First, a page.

Hyatt Hotels even includes a photo gallery showcasing diversity workshops and team building events.

hyatt hotels diversity figures

What’s your career site say about diversity?

Diversity & Inclusion and Your C-Suite

Some businesses are going so far as to hire Chief Diversity Officers. Dropbox, Google and American Express all have senior level employees dedicated to diversity. But the position is far more common among schools, nonprofits, and government agencies. And according to some calculations, there are diversity managers at one in five Fortune 1000 companies.

But does it make sense to have a head of diversity at your organization? Not every company needs to follow the same pattern. Real growth in inclusion is likely to come from the bottom up as more diverse candidates apply, rather than from isolated, top-level pronouncements. Diversity and inclusion need to be a part of your overall recruitment strategy, but there are other ways to improve these figures besides hiring another person at the C-Suite level.

Recruiters should include diversity as part of their talent acquisition metrics, and use data on their current workforce to get strong executive buy-in for new diversity programs. Even if you don’t end up with a Chief Diversity Officer, it will be crucial to have someone on your team serve as the point person for all things related to diversity.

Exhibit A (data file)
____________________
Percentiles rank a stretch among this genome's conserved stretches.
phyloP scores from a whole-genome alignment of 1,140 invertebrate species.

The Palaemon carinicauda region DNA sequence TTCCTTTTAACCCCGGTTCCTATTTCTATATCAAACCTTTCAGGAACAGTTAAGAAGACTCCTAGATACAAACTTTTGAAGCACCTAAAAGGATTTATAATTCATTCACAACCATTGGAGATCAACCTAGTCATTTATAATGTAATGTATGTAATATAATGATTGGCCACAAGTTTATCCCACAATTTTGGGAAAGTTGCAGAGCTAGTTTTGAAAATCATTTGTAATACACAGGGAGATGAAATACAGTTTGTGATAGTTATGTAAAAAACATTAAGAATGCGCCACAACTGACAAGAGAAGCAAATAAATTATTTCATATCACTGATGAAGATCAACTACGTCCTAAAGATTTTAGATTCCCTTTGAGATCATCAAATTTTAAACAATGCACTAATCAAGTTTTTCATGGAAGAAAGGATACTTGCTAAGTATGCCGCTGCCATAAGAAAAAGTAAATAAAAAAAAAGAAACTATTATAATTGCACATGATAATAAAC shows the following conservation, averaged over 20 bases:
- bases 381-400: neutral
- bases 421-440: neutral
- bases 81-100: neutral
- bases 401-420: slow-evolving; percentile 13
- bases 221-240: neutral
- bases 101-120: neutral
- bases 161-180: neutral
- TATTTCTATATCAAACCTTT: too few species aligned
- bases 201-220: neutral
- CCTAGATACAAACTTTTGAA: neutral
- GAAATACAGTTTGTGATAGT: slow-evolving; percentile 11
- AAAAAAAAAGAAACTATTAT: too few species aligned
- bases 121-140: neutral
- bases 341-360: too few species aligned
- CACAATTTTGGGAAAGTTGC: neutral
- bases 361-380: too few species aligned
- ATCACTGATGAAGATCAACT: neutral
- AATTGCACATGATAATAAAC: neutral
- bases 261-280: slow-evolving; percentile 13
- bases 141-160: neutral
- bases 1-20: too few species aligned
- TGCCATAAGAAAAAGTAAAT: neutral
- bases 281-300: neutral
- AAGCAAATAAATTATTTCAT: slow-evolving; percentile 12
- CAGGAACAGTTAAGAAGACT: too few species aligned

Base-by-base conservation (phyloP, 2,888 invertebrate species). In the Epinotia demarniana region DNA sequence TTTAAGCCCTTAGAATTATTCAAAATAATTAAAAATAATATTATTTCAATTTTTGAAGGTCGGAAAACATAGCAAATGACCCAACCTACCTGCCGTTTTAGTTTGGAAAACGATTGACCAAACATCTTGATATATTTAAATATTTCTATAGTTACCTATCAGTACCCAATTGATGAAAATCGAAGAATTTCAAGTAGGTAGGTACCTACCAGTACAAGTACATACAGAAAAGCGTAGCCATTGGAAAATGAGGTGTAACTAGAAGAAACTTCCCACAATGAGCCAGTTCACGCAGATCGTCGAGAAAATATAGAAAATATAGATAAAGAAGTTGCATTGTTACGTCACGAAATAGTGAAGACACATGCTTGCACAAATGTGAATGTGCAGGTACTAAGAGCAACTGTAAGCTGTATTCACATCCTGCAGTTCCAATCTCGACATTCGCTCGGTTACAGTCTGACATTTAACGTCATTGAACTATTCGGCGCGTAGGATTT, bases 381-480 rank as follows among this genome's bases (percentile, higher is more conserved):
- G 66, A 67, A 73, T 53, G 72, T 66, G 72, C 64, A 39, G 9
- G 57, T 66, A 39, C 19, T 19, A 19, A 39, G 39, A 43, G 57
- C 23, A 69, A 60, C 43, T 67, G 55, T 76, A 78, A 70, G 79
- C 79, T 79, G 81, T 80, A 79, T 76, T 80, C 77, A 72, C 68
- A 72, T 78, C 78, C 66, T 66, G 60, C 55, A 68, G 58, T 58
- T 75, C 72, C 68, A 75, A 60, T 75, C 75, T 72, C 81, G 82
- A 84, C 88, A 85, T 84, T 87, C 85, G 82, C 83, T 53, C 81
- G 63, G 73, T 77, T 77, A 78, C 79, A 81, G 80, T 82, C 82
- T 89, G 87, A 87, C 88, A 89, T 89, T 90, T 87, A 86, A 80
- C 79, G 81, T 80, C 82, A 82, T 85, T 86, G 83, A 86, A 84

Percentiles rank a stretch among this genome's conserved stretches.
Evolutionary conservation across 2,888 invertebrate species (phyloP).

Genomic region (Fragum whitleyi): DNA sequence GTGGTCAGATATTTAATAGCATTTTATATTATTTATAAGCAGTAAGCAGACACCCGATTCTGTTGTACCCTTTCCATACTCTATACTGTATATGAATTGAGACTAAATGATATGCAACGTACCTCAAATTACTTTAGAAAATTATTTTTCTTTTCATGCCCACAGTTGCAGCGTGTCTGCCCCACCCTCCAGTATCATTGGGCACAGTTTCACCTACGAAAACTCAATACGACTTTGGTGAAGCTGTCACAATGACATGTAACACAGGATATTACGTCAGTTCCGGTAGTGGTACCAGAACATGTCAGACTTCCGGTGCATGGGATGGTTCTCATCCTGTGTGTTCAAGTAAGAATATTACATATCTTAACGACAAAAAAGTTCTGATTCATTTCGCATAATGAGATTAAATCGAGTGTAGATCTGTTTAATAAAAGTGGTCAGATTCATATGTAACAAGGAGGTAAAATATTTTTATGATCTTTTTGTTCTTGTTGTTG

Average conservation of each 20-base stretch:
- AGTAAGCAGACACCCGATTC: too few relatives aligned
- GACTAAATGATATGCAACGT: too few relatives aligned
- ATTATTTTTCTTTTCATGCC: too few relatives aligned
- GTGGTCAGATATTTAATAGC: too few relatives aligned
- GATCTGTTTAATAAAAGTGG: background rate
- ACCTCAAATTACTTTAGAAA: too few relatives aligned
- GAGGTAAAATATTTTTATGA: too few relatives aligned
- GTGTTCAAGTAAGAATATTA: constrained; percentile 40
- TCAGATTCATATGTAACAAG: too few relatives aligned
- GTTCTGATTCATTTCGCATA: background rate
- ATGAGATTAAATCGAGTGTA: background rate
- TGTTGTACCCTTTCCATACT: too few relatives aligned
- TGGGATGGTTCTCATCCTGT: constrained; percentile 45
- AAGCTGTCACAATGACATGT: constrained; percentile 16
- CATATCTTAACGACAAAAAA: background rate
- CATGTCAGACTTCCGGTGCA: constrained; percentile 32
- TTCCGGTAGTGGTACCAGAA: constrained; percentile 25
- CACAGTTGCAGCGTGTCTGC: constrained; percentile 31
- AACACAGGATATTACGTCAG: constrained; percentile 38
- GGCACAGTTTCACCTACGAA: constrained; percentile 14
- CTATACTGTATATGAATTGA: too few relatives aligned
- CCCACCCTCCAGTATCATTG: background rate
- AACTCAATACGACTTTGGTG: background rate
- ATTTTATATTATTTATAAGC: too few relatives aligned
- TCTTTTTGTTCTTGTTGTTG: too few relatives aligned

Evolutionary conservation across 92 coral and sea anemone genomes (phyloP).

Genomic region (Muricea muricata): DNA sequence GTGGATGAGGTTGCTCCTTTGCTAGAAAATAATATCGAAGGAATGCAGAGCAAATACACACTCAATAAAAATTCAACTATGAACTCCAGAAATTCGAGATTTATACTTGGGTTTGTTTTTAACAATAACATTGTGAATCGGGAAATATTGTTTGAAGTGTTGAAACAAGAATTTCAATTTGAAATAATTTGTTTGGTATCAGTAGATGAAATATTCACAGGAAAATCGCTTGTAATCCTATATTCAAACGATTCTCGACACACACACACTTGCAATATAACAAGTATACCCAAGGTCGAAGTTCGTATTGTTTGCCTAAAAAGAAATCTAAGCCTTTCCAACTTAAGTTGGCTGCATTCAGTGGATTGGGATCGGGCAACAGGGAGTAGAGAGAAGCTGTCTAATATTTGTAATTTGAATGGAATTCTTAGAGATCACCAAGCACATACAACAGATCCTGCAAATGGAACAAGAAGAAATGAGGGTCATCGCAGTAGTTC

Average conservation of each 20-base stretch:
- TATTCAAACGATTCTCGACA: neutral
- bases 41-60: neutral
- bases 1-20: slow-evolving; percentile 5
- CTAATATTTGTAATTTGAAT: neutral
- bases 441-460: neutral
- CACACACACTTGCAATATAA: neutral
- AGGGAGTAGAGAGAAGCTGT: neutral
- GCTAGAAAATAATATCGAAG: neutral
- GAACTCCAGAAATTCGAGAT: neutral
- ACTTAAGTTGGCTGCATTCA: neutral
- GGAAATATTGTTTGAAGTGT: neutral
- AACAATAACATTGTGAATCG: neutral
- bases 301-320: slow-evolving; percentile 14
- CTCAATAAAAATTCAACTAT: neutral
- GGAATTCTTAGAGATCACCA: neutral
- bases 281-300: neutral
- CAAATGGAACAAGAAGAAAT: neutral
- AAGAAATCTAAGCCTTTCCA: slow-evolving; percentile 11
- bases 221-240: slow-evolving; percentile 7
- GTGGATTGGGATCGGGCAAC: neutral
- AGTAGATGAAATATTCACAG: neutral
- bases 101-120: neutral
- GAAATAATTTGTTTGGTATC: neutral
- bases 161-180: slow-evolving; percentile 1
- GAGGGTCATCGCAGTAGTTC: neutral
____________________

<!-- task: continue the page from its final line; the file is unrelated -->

Diversity & Inclusion and Recruitment Technology

The last issue recruiters should consider as they go through their diversity figures is how to leverage technology. Consider social media–by far the fastest and easiest way to share information to a large group of people. So any efforts to publicize diversity numbers should be coordinated with your social media team. Will you simply announce your demographics to all your followers? Will you target candidates in underrepresented groups with sponsored posts and direct messages?

Diversity also brings up the issue of technology as it relates to your candidate experience. You want the best candidates to find your open positions and apply to them in the easiest way possible, right? Then you need to ensure you’re reaching every demographic based on the platforms they actually use. ComScore found that two in five Hispanic Millennials only access the internet through mobile devices. And Pew estimates that 55% of black and Hispanic Americans with a smartphone use it to research job opportunities, compared to 37% of white Americans.

Ultimately, recruiters and their leaders will need to decide just how much, if any, information they should share regarding diversity and inclusion, and which technologies they will utilize. But as the workplace grows increasingly transparent, and data is shared more easily than ever, recruiters will not be able to ignore the importance of diversity in the workplace and in their talent acquisition strategy.

How strong is your candidate experience? Let one of our specialists inspect your career site and employer branding strategy. Follow the button below to get your complementary assessment: